Human rights are clearly nowhere on the BJP’s agenda
If the NRC in Assam takes so long and still fails to satisfy, how will the BJP conduct it nationwide as promised?
- Published 2.09.19, 2:42 AM
- Updated 2.09.19, 2:42 AM
- 2 mins read
It is reason for satisfaction when a process carried out at the Supreme Court’s direction is finally over. As is the updating of the National Register of Citizens in Assam. The court had ordered the fulfilment of this condition of the Assam Accord, 1985 that the Assam NRC of 1951 be updated by including as citizens everyone who entered the country till the midnight of March 24, 1971 and their descendants. In the final list of August 31, over 19 lakh names have been left out. Dismay from those excluded is expected. Foreigners’ tribunals will now hear appeals, and petitioners can go with their pleas of wrongful exclusion up to the courts if they feel that the tribunals’ assessment is mistaken too.
What is most noticeable, though, is not satisfaction but vocal dissatisfaction among the political parties and organizations such as the All Assam Students Union and the Assam Public Works about the results of the process. The Bharatiya Janata Party is angry that the border districts where Bengali-speaking migrants of the minority community have presumably settled in larger numbers show a higher percentage of inclusions than interior districts with majority community settlers. Rather, enough minority community members have not been declared non-citizens to satisfy the BJP. When a process to weed out illegal migrants becomes politically targeted at a single community, no principle of listing citizens can remain untainted. Whether it is an Assam minister or a BJP leader in West Bengal, criticism of the new NRC is being put clearly in Hindu-Muslim terms, while the AASU and APW are disappointed that a ‘flawed’ method has allowed illegal migrants through with false papers while genuine citizens have been excluded.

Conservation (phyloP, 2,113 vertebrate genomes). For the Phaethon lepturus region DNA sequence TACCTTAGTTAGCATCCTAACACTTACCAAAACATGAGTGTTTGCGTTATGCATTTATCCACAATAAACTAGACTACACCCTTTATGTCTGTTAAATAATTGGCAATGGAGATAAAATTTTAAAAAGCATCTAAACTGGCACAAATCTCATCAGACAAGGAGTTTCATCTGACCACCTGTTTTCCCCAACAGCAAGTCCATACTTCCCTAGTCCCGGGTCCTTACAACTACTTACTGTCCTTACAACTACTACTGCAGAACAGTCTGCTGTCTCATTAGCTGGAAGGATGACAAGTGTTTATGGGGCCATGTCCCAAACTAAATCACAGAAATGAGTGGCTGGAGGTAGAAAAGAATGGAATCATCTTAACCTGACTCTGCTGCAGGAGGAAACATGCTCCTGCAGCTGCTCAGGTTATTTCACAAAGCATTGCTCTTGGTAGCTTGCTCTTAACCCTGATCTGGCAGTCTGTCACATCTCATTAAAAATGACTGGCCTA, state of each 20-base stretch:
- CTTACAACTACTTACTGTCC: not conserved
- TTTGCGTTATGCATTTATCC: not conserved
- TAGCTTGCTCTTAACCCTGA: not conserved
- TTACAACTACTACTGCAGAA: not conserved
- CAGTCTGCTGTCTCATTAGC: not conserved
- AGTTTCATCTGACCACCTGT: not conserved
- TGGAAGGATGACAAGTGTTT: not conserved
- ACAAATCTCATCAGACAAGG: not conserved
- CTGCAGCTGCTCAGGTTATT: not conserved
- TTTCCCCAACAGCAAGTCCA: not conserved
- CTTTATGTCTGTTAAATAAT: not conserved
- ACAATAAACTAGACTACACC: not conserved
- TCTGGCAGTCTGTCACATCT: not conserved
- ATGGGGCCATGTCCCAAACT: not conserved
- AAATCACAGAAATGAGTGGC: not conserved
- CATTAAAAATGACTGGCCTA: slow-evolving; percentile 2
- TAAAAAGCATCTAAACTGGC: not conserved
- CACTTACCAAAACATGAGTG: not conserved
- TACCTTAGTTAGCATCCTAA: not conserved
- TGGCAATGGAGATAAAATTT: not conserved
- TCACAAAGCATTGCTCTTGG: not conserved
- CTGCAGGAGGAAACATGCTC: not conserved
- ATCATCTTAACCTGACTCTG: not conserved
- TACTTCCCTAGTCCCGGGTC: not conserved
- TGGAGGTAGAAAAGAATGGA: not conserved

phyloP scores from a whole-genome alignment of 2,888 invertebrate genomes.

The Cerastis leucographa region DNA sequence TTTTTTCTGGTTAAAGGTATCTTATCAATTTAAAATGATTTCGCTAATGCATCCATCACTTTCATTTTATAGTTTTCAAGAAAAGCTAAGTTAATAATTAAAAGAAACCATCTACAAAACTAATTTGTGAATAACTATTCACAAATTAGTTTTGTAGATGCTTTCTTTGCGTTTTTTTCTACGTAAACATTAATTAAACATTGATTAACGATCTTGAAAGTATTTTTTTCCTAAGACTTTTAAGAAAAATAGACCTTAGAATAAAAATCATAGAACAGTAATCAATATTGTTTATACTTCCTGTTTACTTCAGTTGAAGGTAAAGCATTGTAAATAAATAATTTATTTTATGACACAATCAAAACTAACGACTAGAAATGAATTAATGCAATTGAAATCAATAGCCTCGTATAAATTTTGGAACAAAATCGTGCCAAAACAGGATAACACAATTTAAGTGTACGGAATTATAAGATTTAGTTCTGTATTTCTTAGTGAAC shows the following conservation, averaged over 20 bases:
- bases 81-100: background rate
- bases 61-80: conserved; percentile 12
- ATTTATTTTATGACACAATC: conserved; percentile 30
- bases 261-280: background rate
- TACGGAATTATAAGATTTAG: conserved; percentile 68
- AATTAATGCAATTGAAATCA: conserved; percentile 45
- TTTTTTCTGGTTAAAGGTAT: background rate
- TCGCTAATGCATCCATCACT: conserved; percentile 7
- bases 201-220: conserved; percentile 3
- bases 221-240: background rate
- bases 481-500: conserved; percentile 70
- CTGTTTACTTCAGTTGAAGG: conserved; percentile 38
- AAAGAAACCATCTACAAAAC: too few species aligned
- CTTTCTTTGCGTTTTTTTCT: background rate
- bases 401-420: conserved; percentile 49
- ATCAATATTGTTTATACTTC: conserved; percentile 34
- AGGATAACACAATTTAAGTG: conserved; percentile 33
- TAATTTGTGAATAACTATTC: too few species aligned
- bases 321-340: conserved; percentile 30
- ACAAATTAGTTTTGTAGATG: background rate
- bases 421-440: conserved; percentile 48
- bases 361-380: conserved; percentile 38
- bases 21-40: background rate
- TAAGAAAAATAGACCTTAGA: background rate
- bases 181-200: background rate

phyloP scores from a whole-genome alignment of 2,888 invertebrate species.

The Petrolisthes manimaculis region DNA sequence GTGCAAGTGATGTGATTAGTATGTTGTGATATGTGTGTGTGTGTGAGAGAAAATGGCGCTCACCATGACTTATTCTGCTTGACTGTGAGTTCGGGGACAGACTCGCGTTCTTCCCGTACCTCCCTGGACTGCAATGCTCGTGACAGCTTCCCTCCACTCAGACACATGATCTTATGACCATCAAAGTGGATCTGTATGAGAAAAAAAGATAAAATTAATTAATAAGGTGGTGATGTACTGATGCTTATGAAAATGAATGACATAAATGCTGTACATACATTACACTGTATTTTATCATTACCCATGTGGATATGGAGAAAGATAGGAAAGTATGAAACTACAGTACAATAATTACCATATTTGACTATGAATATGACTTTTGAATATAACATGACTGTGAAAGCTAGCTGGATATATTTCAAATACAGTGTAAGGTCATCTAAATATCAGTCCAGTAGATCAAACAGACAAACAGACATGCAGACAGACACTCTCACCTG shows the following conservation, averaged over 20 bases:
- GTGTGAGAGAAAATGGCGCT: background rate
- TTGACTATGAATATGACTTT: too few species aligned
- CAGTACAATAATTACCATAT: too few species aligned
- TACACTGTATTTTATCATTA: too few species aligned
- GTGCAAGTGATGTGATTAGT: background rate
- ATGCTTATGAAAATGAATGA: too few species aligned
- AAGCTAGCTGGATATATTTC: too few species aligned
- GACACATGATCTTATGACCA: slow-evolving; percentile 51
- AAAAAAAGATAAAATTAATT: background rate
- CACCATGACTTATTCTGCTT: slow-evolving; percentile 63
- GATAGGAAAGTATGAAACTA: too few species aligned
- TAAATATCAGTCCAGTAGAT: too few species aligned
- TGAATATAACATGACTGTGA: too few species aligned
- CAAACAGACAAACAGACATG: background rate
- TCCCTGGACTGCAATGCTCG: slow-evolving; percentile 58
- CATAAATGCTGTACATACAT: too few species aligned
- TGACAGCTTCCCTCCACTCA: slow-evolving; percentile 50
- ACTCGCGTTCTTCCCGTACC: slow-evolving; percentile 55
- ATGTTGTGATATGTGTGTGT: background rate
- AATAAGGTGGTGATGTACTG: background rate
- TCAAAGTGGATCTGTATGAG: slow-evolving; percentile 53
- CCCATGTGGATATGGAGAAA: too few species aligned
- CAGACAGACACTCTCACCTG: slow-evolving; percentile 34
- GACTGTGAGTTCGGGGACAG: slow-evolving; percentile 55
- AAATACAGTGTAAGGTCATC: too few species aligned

The applicants have long been pointing to the flaws, for they are the ones experiencing erratic exclusions — within a family, for example, or of a Kargil fighter, or a politician — and strange inclusions. The period has undoubtedly been deeply stressful for many: not just mentally — over 30 suicides — but physically and economically too, with calls to distant centres at short notice for verification. But what happens to those who are rendered stateless, an unacceptable status for a human being according to the United Nations, which has been particularly concerned about the NRC process? Detention in ‘camps’ so far housed in prisons, and, apparently, deportation. Where? The external affairs minister has recently told his Bangladesh counterpart that the NRC is an ‘internal’ matter. There is no news of repatriation talks with Bangladesh. Human rights are clearly nowhere on the BJP’s agenda. But, it has to be asked, if the NRC in one state takes this long and still fails to satisfy, how is the BJP going to conduct it throughout the country as it has promised? Or does it have short-cuts in mind?